History.--This beautiful little plant is among the earliest of our spring flowers, and is found in rich open grounds, or in thin woods throughout the United States, flowering in April or May. The leaves are more active than the roots; both impart their virtues to water.

Properties and Uses.--It is emetic, emollient, and antiscorbutic when fresh; nutritive when dried. The fresh root simmered in milk, or the fresh leaves bruised and often applied as a poultice to scrofulous tumors or ulcers, together with a free internal use of an infusion of them, is highly useful as a remedy for scrofula. The expressed juice of the plant, infused in cider, is very beneficial in dropsy, and for relieving hiccough, vomiting, and hematemesis, and bleeding from the lower bowels.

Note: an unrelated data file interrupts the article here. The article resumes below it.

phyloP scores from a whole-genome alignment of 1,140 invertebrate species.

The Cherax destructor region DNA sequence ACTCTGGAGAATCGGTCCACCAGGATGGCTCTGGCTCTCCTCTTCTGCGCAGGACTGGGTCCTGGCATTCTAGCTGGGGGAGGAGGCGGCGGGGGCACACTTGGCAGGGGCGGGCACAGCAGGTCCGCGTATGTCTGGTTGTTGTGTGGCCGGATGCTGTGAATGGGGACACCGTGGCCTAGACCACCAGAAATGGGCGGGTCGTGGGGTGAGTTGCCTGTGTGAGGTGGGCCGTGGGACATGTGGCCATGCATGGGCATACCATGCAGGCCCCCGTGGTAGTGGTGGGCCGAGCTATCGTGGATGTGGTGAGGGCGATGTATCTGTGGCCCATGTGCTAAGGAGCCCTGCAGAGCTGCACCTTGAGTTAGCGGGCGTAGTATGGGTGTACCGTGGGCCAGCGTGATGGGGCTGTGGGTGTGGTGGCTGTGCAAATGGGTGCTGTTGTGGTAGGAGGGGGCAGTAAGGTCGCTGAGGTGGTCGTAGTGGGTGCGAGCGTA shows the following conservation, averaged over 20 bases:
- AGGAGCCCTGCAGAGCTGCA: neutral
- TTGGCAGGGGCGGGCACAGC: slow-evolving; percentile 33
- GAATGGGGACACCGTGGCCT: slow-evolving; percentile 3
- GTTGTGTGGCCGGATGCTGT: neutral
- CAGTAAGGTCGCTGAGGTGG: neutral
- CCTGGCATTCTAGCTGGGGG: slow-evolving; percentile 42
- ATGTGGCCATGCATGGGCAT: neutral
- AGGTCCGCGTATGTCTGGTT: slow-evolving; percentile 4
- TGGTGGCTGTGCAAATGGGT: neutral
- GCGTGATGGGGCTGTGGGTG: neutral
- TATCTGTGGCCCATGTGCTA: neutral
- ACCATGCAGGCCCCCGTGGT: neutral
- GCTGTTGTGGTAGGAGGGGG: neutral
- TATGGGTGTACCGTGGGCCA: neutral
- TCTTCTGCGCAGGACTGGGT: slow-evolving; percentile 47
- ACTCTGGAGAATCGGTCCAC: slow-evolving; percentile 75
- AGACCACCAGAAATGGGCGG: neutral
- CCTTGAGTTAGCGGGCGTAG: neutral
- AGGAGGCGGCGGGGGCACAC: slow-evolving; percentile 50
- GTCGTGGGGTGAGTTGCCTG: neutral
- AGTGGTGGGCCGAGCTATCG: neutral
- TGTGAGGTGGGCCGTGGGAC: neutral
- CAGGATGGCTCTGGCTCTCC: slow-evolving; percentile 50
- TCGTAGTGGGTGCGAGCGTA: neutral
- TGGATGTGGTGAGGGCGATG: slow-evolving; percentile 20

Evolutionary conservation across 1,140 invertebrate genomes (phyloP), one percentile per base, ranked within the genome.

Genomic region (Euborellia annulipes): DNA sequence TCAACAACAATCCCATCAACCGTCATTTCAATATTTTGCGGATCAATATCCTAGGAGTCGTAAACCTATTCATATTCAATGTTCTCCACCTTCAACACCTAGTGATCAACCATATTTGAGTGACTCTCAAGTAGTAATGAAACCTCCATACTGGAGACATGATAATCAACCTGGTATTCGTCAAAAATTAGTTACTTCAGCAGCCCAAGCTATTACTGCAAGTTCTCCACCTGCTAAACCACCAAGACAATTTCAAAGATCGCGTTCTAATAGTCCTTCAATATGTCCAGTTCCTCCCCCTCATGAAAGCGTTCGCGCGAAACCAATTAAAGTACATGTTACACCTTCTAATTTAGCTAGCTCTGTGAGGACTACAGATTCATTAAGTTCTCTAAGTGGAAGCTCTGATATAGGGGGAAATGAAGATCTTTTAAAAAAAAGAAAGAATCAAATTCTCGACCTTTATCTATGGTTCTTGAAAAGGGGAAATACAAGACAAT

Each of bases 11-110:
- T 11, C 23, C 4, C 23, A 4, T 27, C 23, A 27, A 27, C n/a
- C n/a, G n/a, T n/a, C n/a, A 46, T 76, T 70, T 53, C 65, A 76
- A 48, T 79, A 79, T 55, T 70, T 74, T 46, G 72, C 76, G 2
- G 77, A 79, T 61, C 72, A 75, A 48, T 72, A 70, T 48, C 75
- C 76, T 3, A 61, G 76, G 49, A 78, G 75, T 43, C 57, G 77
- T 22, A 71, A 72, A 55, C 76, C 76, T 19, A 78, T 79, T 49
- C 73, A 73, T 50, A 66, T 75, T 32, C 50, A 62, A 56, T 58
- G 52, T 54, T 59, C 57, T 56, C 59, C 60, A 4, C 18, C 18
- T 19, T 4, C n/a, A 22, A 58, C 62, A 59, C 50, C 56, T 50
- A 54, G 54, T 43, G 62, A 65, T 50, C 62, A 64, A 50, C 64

closeup of the flower